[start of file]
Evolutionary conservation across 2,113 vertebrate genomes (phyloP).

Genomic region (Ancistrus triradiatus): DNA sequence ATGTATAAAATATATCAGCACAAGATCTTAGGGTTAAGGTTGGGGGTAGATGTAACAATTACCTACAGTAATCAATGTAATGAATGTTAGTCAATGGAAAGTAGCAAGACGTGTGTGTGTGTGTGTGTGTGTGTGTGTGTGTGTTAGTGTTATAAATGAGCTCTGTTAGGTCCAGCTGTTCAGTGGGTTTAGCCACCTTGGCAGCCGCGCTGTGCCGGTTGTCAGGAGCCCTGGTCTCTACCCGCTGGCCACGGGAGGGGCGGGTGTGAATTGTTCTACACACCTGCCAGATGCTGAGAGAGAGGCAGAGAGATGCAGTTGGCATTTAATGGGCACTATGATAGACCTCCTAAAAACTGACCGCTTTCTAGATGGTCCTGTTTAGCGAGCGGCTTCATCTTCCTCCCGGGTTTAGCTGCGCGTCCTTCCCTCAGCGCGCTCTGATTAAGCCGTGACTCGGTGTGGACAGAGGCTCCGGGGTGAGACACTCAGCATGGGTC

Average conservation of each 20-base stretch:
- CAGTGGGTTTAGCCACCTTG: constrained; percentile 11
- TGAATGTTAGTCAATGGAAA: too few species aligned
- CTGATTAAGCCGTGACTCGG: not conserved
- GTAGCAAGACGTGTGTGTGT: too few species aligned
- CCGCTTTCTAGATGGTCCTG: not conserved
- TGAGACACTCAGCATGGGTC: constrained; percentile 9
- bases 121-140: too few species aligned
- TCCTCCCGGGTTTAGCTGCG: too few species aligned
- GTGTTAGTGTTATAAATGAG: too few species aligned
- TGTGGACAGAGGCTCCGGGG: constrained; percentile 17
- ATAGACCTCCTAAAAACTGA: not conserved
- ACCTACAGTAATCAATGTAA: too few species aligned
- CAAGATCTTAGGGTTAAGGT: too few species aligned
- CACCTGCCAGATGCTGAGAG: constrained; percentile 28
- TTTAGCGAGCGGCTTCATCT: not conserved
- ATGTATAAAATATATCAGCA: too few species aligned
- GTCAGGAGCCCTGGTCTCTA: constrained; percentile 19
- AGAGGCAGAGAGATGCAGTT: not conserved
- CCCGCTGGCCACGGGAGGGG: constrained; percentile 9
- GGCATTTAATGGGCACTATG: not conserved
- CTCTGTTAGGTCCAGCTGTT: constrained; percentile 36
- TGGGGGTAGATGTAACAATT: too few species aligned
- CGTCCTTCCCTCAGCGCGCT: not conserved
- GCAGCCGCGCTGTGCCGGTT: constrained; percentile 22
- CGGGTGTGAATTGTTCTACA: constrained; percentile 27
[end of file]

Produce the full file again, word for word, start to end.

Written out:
Evolutionary conservation across 2,113 vertebrate genomes (phyloP).

Genomic region (Ancistrus triradiatus): DNA sequence ATGTATAAAATATATCAGCACAAGATCTTAGGGTTAAGGTTGGGGGTAGATGTAACAATTACCTACAGTAATCAATGTAATGAATGTTAGTCAATGGAAAGTAGCAAGACGTGTGTGTGTGTGTGTGTGTGTGTGTGTGTGTGTTAGTGTTATAAATGAGCTCTGTTAGGTCCAGCTGTTCAGTGGGTTTAGCCACCTTGGCAGCCGCGCTGTGCCGGTTGTCAGGAGCCCTGGTCTCTACCCGCTGGCCACGGGAGGGGCGGGTGTGAATTGTTCTACACACCTGCCAGATGCTGAGAGAGAGGCAGAGAGATGCAGTTGGCATTTAATGGGCACTATGATAGACCTCCTAAAAACTGACCGCTTTCTAGATGGTCCTGTTTAGCGAGCGGCTTCATCTTCCTCCCGGGTTTAGCTGCGCGTCCTTCCCTCAGCGCGCTCTGATTAAGCCGTGACTCGGTGTGGACAGAGGCTCCGGGGTGAGACACTCAGCATGGGTC

Average conservation of each 20-base stretch:
- CAGTGGGTTTAGCCACCTTG: constrained; percentile 11
- TGAATGTTAGTCAATGGAAA: too few species aligned
- CTGATTAAGCCGTGACTCGG: not conserved
- GTAGCAAGACGTGTGTGTGT: too few species aligned
- CCGCTTTCTAGATGGTCCTG: not conserved
- TGAGACACTCAGCATGGGTC: constrained; percentile 9
- bases 121-140: too few species aligned
- TCCTCCCGGGTTTAGCTGCG: too few species aligned
- GTGTTAGTGTTATAAATGAG: too few species aligned
- TGTGGACAGAGGCTCCGGGG: constrained; percentile 17
- ATAGACCTCCTAAAAACTGA: not conserved
- ACCTACAGTAATCAATGTAA: too few species aligned
- CAAGATCTTAGGGTTAAGGT: too few species aligned
- CACCTGCCAGATGCTGAGAG: constrained; percentile 28
- TTTAGCGAGCGGCTTCATCT: not conserved
- ATGTATAAAATATATCAGCA: too few species aligned
- GTCAGGAGCCCTGGTCTCTA: constrained; percentile 19
- AGAGGCAGAGAGATGCAGTT: not conserved
- CCCGCTGGCCACGGGAGGGG: constrained; percentile 9
- GGCATTTAATGGGCACTATG: not conserved
- CTCTGTTAGGTCCAGCTGTT: constrained; percentile 36
- TGGGGGTAGATGTAACAATT: too few species aligned
- CGTCCTTCCCTCAGCGCGCT: not conserved
- GCAGCCGCGCTGTGCCGGTT: constrained; percentile 22
- CGGGTGTGAATTGTTCTACA: constrained; percentile 27